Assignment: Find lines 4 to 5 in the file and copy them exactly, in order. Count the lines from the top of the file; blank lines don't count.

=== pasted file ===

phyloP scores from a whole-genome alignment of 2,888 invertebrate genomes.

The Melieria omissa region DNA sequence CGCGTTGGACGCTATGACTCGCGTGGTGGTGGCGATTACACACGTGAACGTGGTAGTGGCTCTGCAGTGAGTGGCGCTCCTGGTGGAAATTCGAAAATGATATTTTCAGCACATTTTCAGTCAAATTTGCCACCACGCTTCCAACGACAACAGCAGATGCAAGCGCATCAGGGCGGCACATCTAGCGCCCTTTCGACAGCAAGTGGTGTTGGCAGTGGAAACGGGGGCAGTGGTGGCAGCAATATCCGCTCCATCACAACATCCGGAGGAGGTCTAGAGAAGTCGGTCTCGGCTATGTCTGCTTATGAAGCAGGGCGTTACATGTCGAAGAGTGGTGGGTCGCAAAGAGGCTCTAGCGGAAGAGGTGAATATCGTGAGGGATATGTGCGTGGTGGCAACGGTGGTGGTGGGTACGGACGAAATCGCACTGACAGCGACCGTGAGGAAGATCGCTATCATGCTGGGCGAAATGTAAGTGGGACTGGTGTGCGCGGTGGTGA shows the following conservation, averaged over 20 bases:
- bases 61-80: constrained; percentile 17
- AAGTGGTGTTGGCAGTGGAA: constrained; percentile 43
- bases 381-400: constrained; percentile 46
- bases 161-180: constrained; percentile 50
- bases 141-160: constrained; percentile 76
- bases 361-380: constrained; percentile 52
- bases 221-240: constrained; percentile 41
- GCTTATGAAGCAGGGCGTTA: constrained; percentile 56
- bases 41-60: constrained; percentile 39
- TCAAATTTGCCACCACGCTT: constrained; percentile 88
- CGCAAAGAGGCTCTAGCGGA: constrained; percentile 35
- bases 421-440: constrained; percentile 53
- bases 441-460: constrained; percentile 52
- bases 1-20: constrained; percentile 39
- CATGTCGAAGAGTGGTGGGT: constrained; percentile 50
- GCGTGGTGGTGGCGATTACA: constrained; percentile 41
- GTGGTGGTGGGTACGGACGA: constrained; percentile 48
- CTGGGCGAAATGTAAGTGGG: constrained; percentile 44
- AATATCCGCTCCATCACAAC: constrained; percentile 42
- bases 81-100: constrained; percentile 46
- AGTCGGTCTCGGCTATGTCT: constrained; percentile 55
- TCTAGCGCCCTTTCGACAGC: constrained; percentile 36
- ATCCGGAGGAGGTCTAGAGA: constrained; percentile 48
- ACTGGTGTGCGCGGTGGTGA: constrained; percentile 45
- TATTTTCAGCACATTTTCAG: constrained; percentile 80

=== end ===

- AAGTGGTGTTGGCAGTGGAA: constrained; percentile 43
- bases 381-400: constrained; percentile 46